Maureen Kempston Darkes, head of GM’s operations in Latin America, Africa and the Middle East has good news and bad news. The good news is that market share is finally growing in select South American markets. But the bad news is that the economy is still volatile throughout the continent and will continue to stay that way.

GM, says Kempston Darkes, is No. 1 in Columbia, Chile, Argenti" />

Issue: Feb 2003


GM's First Lady



Five minutes with: Maureen Kempston Darkes, GM president, GM Latin America, Africa and Middle East.

by Andrea Wielgat

Maureen Kempston Darkes, head of GM’s operations in Latin America, Africa and the Middle East has good news and bad news. The good news is that market share is finally growing in select South American markets. But the bad news is that the economy is still volatile throughout the continent and will continue to stay that way.

GM, says Kempston Darkes, is No. 1 in Columbia, Chile, Argentina, Peru, Paraguay and Ecuador. And while those are all relatively small markets, GM is also picking up marketshare in region’s largest market — Brazil.

“It’s a great story in Brazil,” Kempston Darkes says. “We’ve picked up a half of point in marketshare. We’re at 23 percent and in the No. 3 position.”

Additionally, after launching new product into Brazil there were several months where the company came in at No. 1 and No. 2.

“In down markets we’ve clearly grown marketshare and that’s important,” she says. “In Brazil we’re cautiously optimistic that this year it will begin to grow volume and see a gain in the market. I think there’s some potential for that.”

Kempston Darkes also is in charge of another controversial market — the Middle East. But while political tensions are rising she says it is and will likely remain a good market for GM.

Kempston Darkes recently sat down with Automotive Industries to give an update on Latin America and the Middle East and talk about why these markets continue to be key for the world’s largest automaker.

Q. What happened in Argentina during the year? Were there any surprises there?
A. We knew the volumes would be substantially off and indeed they were. But there was good news for General Motors in Argentina. Our Rosario plant operated on one full shift and that’s the best production that we’ve had in the plant since it was built. It largely exports products throughout South America.

Q. Any improvements for Argentina for 2003?
A.
I think they’ll be some improvement. But we’re not looking for a major uptick in sales.

Q. How are things in Brazil?
A. One other good news item from Brazil is that we see the government reducing the tax on 1.0L and over engines. Prior to that almost well over 70 percent of business went to the very small 1.0L engines. We’re seeing that fall off to about 55 percent and we’re selling engines higher than 1.0L. Additionally, the new Corsa’s doing very well and so has the new Meriva which has just been introduced in Brazil. It’s taken the No.1 position in the market since it’s been introduced.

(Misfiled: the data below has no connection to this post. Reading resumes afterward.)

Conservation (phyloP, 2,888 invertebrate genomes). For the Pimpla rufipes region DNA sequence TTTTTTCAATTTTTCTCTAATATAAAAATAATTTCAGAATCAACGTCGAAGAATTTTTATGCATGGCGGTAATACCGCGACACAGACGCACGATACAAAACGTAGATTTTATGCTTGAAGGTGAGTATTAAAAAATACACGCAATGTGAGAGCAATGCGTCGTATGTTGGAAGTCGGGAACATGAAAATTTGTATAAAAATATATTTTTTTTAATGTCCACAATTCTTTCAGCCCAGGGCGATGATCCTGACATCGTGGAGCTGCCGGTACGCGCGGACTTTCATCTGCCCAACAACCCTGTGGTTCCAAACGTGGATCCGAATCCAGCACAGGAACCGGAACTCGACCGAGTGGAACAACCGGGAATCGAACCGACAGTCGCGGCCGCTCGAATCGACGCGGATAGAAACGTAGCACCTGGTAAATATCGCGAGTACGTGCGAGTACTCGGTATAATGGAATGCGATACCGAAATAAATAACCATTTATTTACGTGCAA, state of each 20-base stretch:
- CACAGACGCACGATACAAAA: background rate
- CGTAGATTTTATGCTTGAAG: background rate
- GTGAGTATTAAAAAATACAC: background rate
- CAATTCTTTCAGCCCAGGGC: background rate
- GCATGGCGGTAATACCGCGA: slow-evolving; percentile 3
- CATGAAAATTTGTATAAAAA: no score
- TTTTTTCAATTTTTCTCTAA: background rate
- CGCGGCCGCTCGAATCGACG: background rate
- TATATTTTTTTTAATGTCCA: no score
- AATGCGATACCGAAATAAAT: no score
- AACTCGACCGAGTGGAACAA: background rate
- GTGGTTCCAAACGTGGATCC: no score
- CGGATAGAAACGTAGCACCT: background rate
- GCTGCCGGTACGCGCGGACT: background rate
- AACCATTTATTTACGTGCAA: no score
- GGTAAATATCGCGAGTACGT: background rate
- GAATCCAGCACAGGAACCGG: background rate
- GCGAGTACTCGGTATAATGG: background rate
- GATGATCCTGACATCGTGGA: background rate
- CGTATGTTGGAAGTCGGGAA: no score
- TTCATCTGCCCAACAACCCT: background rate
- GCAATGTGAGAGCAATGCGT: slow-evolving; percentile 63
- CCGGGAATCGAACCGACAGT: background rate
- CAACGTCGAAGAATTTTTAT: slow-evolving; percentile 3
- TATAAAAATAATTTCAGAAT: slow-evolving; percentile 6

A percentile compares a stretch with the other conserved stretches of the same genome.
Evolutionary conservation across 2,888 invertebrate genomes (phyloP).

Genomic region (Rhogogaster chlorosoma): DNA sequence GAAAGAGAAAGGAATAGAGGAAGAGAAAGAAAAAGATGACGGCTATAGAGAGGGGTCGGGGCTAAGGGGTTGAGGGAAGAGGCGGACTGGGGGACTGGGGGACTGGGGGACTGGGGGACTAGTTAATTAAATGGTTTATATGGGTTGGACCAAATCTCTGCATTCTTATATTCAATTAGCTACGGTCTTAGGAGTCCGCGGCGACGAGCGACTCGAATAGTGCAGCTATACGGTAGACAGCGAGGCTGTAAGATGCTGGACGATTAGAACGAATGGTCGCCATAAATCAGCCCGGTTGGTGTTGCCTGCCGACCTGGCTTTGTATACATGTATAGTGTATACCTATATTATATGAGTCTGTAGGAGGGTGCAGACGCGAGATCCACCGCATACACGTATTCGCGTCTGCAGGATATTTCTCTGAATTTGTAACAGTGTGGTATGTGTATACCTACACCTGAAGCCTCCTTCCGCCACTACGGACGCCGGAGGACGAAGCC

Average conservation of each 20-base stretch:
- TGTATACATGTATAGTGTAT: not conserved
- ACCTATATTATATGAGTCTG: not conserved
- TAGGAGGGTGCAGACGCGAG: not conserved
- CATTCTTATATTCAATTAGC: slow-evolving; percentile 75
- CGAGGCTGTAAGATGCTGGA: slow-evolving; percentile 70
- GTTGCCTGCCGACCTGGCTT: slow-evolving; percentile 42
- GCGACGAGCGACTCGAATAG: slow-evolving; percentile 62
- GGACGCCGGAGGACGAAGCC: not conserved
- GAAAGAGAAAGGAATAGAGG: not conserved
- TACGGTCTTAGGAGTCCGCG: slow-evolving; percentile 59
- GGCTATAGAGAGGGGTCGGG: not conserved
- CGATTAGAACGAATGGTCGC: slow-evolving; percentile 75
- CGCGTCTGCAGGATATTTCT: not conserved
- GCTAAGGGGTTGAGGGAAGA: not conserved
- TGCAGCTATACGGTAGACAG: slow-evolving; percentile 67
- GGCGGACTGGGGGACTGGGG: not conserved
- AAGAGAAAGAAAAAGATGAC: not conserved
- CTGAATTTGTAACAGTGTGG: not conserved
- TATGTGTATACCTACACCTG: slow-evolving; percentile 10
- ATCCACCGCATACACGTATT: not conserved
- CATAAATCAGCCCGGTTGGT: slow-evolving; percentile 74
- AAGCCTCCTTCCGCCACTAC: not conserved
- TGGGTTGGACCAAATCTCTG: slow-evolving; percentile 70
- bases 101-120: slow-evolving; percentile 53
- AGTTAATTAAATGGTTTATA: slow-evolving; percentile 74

Q. Have any of Fiat’s problems at home affected your relationship in South America?
A.
Clearly we are great competitors in Brazil. But we are also working very well in our joint ventures – our powertrain joint venture and purchasing joint venture. We’re going to compete very hard but also work very well together in our joint ventures.

Q. What role will GMDaewoo play in your markets?
A. It’s too early to tell at this point. The situation is that GMDAT will concentrate on Korea. GM has a history in our region of sourcing product from anywhere around the world where it makes sense for our market. So we’ll look at it.

Q. What is going on in the Middle East?
A. The Middle East is a very good market for General Motors. We’ve picked up marketshare and grown volumes. We’ve got some pretty aggressive plans to increase there. Interestingly, 40 percent of the population in the Middle East countries is under the age of 25. Now our traditional product portfolio for the Middle East has come out of North America — cars and trucks, which are very good business for us. We would now really like to enter that market with some smaller vehicles aimed at entry level segments. In December, we began the first shipments of the Corsa from Brazil. We’re looking to continue growth in the Middle East. We have 14 new cars going to the Middle East including the Hummer 2. We’ve got the Cadillac CTS, which has already been introduced. The Escalade EXT is already there and doing well. The Middle East is a very good market for General Motors.

Q. Are you adding more (Australianmade) Holden products there as well?
A. Yes. We’ve got the Monaro coupe going there, as well as others.

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